Seeing me run up and down two flights of stairs all day must have made MR take pity on me because he offered to take me out for dinner.  And honestly, that burger didn’t taste half as good as some of the things I cooked this week.

(Why would anyone have seven pairs of nail clippers?)

Serious Eats for One Month- My First Failure

Tonight we had the Sweet Potato and Chicken Enchiladas that I made last night.  No one was happy with it.  MR fed the last of his to Lola.

On second thought, Lola was pretty happy with it.

It started with the dried chilis I couldn’t find. I couldn’t make the chili sauce as per the recipe because I used a couple of jalapenos from Mr. Murphy’s garden and the only dried chilis I did find- which were probably hotter than what was in the recipe.  The chili sauce was so hot, I couldn’t use it on the enchiladas, resulting in dried tubes of meat.  Both Zombiegirl and MR said the enchiladas would have been better with good old-fashioned taco-like meat.  Z-girl just shook her head when I told her there were sweet potatoes in it.  Then she immediately didn’t like it.

So now I know HOW to make enchiladas, just won’t make it this way.  Lesson learned.

Sweet Potato and Chicken Enchiladas

Ingredients

  • 3 dried guajillo chiles, stems and seeds removed
  • 3 dried ancho chiles, stems and seeds removed
  • 4 cups water
  • 1 medium onion, halved and sliced
  • 6 cloves garlic, divided
  • 2 tablespoons vegetable oil
  • 1 medium sweet potato, peeled and grated with a box grater or the shredder plate of a food processor
  • 1 teaspoon cider vinegar
  • 1/2 teaspoon salt
  • 8 ounces boneless skinless chicken breasts (about 2 small)
  • 12 corn tortillas
  • 1/2 cup grated cheddar cheese
  • 4 green onions, thinly sliced
  • 1/2 cup cilantro, chopped
  • Sour cream

Procedures

Heat a large sauté pan over medium-high heat. When the pan is hot, add the chiles and toast them about 2 minutes on each side, just until they are fragrant and beginning to darken (do this in batches if you can’t fit all six at once). Set the sauté pan aside.

Put the water in a medium pot and bring to a boil. Add the toasted chiles, half of the sliced onions, and 3 cloves of garlic cut in half. Partially cover the pot, reduce the heat to low and simmer for 30 minutes.

While the chiles simmer, add the vegetable oil to the sauté pan over medium heat. Add the remaining sliced onion and the grated sweet potato. Sauté for about 10 minutes until the onions and potatoes are very soft. Mince the remaining cloves of garlic and add to the onions and potatoes, stirring for about 30 seconds. Remove the pan from the heat and set aside. If a crust formed on the bottom of the sauté pan while the potatoes cooked, deglaze the pan with 1/4 cup of the chile liquid.

After the chiles have simmered for 30 minutes, transfer them, along with the onions and garlic, to a blender or food processor along with 1/2 cup of the liquid (reserve the rest in the pot). Puree until very smooth and then push the puree through a mesh strainer into a small bowl. Discard any solids that remain in the strainer. Stir in the cider vinegar and the salt and then set the chile sauce aside.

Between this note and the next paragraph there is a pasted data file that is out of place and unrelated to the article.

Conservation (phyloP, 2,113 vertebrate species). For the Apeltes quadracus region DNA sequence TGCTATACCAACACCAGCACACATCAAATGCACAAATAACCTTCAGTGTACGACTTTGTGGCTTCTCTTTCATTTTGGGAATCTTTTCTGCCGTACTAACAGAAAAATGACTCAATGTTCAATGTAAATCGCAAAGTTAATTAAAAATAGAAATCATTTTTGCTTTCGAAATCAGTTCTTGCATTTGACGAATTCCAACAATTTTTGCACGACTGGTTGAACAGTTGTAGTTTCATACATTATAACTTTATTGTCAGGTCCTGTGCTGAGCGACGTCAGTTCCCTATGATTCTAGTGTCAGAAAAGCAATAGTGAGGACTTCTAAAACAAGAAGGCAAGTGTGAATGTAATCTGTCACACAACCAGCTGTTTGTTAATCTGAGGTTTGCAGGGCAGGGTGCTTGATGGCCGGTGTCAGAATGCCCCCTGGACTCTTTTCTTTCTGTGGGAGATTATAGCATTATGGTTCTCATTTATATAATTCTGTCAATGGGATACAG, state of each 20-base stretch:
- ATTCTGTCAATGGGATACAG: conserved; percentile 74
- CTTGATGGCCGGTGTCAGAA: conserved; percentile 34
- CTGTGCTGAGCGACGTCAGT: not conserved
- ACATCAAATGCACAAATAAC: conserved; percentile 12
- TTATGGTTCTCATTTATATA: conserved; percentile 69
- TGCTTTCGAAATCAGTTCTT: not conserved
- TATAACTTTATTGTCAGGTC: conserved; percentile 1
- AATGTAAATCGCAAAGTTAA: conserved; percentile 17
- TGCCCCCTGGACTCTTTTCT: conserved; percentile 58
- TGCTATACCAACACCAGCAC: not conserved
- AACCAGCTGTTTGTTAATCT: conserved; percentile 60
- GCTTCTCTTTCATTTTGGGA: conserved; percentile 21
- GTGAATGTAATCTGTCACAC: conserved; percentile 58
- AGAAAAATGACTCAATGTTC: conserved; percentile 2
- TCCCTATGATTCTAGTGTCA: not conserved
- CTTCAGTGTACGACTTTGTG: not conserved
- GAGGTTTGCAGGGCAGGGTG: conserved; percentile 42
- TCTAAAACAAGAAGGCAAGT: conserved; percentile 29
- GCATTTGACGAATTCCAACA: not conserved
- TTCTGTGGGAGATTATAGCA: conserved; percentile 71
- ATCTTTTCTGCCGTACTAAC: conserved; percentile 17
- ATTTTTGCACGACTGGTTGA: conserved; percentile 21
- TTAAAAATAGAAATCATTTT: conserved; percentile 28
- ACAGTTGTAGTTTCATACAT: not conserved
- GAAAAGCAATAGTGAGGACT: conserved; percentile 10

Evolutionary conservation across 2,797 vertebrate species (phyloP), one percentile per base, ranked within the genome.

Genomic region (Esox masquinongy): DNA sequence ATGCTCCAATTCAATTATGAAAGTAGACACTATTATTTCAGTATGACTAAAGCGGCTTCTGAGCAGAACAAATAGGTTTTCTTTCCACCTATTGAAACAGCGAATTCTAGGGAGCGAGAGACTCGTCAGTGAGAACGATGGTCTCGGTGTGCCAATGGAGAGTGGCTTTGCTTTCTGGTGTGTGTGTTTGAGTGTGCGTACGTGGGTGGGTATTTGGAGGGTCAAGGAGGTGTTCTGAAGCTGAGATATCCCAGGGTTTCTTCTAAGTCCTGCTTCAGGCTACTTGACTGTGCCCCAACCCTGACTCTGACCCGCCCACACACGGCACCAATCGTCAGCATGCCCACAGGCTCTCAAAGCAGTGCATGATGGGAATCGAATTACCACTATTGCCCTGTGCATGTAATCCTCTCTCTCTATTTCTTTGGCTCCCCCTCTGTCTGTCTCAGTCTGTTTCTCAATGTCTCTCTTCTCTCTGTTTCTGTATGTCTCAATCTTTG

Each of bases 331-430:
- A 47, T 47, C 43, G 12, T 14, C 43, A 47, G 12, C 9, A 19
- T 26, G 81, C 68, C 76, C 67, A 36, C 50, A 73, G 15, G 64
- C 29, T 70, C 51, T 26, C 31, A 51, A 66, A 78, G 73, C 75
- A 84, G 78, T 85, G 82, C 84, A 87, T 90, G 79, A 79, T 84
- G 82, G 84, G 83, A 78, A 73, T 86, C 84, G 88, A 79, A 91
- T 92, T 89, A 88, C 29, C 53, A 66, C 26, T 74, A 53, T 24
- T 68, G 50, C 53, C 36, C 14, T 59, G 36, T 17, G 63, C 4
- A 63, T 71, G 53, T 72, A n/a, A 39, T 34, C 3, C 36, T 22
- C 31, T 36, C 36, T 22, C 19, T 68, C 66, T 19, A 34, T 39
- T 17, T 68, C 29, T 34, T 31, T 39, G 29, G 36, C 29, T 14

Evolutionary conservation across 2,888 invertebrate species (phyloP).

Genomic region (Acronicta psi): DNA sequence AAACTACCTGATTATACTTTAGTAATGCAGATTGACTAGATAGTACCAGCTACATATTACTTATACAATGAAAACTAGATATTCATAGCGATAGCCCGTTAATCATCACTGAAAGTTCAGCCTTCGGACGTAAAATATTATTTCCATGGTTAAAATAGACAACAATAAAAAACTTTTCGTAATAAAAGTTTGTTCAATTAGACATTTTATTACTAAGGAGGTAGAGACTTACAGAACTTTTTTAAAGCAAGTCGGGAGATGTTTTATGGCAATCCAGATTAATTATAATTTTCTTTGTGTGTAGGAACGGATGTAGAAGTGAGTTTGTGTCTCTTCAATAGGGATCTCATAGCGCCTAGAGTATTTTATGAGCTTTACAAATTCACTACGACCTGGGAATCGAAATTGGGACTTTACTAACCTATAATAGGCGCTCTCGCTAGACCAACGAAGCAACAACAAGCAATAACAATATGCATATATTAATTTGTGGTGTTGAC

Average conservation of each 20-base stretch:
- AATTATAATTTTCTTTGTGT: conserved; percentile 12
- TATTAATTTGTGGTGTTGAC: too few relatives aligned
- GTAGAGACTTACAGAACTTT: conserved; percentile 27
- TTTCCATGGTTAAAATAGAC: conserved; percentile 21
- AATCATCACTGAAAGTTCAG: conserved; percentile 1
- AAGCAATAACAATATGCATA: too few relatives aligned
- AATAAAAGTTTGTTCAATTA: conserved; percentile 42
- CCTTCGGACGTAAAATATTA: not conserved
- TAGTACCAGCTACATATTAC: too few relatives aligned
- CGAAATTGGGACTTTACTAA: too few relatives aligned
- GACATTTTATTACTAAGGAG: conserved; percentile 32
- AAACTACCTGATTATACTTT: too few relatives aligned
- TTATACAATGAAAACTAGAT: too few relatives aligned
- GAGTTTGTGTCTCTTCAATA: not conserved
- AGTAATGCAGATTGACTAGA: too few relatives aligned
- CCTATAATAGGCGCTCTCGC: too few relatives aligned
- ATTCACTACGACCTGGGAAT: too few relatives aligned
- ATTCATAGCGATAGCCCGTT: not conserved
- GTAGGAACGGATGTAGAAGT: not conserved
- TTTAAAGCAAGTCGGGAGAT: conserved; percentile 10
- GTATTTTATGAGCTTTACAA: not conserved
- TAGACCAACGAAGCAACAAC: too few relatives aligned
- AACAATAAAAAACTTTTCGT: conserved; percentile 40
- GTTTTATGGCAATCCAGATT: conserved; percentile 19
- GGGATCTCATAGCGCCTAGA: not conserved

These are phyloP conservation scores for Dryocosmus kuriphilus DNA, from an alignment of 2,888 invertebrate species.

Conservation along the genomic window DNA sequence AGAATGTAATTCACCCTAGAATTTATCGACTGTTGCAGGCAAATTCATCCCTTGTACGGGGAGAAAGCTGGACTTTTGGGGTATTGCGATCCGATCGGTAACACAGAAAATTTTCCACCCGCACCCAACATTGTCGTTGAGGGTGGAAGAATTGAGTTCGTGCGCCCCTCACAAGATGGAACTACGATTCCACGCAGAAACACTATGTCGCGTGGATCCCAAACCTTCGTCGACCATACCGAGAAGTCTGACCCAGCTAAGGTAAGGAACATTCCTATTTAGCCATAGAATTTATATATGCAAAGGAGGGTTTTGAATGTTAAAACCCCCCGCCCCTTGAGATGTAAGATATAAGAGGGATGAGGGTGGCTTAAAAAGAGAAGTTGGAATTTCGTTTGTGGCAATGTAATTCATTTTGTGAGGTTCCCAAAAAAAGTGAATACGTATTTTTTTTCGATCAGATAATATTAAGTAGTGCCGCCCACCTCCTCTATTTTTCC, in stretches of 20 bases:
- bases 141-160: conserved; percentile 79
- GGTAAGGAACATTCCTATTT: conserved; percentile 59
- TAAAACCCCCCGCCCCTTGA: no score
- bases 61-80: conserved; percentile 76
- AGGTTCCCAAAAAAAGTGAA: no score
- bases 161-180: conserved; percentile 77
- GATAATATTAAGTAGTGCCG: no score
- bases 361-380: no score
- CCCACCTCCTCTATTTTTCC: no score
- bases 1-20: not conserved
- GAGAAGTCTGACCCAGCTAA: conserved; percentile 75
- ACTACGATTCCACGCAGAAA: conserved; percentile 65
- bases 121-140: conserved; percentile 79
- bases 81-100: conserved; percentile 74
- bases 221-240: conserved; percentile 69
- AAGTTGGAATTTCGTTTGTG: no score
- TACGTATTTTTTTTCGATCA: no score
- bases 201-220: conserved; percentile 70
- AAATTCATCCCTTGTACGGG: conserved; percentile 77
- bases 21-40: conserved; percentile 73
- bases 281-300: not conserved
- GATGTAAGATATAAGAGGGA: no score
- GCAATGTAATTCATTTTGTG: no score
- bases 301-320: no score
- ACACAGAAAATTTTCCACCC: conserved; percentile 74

Return the pot and the remaining liquid to medium-low heat and bring to a bare simmer. Add the chicken, cover the pot and poach the chicken for 15-20 minutes, until cooked through. Remove the chicken from the liquid to cool slightly and then shred it with a fork. Stir the shredded chicken into the potatoes and onions and season to taste with salt and pepper.

Preheat the oven to 375°F. Assemble the enchiladas. Lightly oil the bottom of a medium baking dish. Divide a few tablespoons of the chicken mixture among the 12 corn tortillas and roll them up into cigar-shapes about 1-inch in diameter. Arrange them, seam-side down, close together in the baking dish. Spread the chile sauce on top of the enchiladas and then top with the grated cheese. Cover the dish with foil and bake for about 30 minutes.

Top the hot enchiladas with the green onions and cilantro and serve with sour cream on the side.

***

What’s up otherwise?

  • The Dutch Oven I ordered came today- it’s a beauty!  I can’t wait to cook in it.
  • I’m trying VERY hard not to resurrect F*CK You Fridays here on the blog.
  • Crying at my Indian fast food place at lunch today was not cool.  The guy behind the counter confirmed I was a regular (he asked me if I didn’t want green sauce- he remembered) and I’ll never eat there again since it’s too far to walk from my new location on the West Side. So many things I’m going to miss.
  • I started Christmas shopping online with eBates.com.  How have I not know about this before?  I’ve already built up a nice little account!  I’m going to order anyway, why not get something out of it?
  • I’m in love with the Kilchers from Alaska: The Last Frontier.  I want a homestead.